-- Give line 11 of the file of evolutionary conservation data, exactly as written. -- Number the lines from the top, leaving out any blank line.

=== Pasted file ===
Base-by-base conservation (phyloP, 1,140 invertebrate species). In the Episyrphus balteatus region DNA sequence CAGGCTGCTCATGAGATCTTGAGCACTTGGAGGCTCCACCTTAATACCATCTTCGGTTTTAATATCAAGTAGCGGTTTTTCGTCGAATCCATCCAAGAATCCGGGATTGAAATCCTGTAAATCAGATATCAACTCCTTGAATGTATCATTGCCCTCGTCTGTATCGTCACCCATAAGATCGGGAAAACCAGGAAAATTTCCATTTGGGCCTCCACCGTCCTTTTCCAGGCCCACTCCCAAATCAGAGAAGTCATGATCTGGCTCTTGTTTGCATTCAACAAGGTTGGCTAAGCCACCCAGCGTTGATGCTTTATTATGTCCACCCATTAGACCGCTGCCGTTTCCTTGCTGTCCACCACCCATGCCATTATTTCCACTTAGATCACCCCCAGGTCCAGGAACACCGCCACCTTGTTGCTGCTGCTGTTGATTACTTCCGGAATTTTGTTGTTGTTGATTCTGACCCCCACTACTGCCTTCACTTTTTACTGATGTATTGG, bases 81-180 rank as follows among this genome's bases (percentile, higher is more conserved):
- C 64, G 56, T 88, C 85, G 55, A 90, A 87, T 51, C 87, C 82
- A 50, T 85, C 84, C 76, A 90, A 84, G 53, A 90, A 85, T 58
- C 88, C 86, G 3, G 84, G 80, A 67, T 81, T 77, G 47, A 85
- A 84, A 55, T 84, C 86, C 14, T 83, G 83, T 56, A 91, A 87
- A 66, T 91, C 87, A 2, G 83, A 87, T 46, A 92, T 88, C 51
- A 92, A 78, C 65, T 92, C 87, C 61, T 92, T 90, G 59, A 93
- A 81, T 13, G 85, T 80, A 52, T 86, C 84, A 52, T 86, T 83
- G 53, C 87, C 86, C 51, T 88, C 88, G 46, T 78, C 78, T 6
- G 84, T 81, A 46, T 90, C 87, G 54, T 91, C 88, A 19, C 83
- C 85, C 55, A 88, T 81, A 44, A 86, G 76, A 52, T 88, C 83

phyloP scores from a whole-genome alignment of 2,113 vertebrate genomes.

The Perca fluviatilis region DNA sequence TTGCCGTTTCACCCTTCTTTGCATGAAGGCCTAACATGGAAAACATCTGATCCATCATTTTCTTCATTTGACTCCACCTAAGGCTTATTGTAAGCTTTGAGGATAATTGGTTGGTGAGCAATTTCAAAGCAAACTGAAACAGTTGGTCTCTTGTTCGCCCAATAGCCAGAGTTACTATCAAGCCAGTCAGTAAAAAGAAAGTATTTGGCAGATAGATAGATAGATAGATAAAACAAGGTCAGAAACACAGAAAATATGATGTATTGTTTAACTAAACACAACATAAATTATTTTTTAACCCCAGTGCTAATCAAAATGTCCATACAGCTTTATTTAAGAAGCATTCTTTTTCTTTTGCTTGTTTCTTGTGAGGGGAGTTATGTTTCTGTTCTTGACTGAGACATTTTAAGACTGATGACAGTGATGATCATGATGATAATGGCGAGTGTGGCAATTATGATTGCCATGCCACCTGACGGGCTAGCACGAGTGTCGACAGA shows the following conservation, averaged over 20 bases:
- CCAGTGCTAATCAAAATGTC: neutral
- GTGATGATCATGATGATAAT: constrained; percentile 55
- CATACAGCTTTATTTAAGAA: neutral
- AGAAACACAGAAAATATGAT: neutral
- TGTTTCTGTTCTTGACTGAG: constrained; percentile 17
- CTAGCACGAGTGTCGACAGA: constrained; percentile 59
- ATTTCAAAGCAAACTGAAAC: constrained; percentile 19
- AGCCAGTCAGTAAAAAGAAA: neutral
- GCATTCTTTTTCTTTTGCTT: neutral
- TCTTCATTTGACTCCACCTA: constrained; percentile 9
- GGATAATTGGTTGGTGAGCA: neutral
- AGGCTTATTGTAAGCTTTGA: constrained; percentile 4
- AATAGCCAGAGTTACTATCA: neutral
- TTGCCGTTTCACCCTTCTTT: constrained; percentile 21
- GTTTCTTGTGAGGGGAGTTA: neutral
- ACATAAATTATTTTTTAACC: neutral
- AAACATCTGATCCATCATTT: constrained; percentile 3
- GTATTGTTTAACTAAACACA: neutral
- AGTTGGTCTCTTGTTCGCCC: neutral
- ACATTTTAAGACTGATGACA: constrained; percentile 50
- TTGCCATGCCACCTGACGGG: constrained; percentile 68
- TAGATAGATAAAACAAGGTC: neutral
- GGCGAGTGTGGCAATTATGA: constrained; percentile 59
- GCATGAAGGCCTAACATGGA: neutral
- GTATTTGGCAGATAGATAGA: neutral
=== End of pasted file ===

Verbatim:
- C 85, C 55, A 88, T 81, A 44, A 86, G 76, A 52, T 88, C 83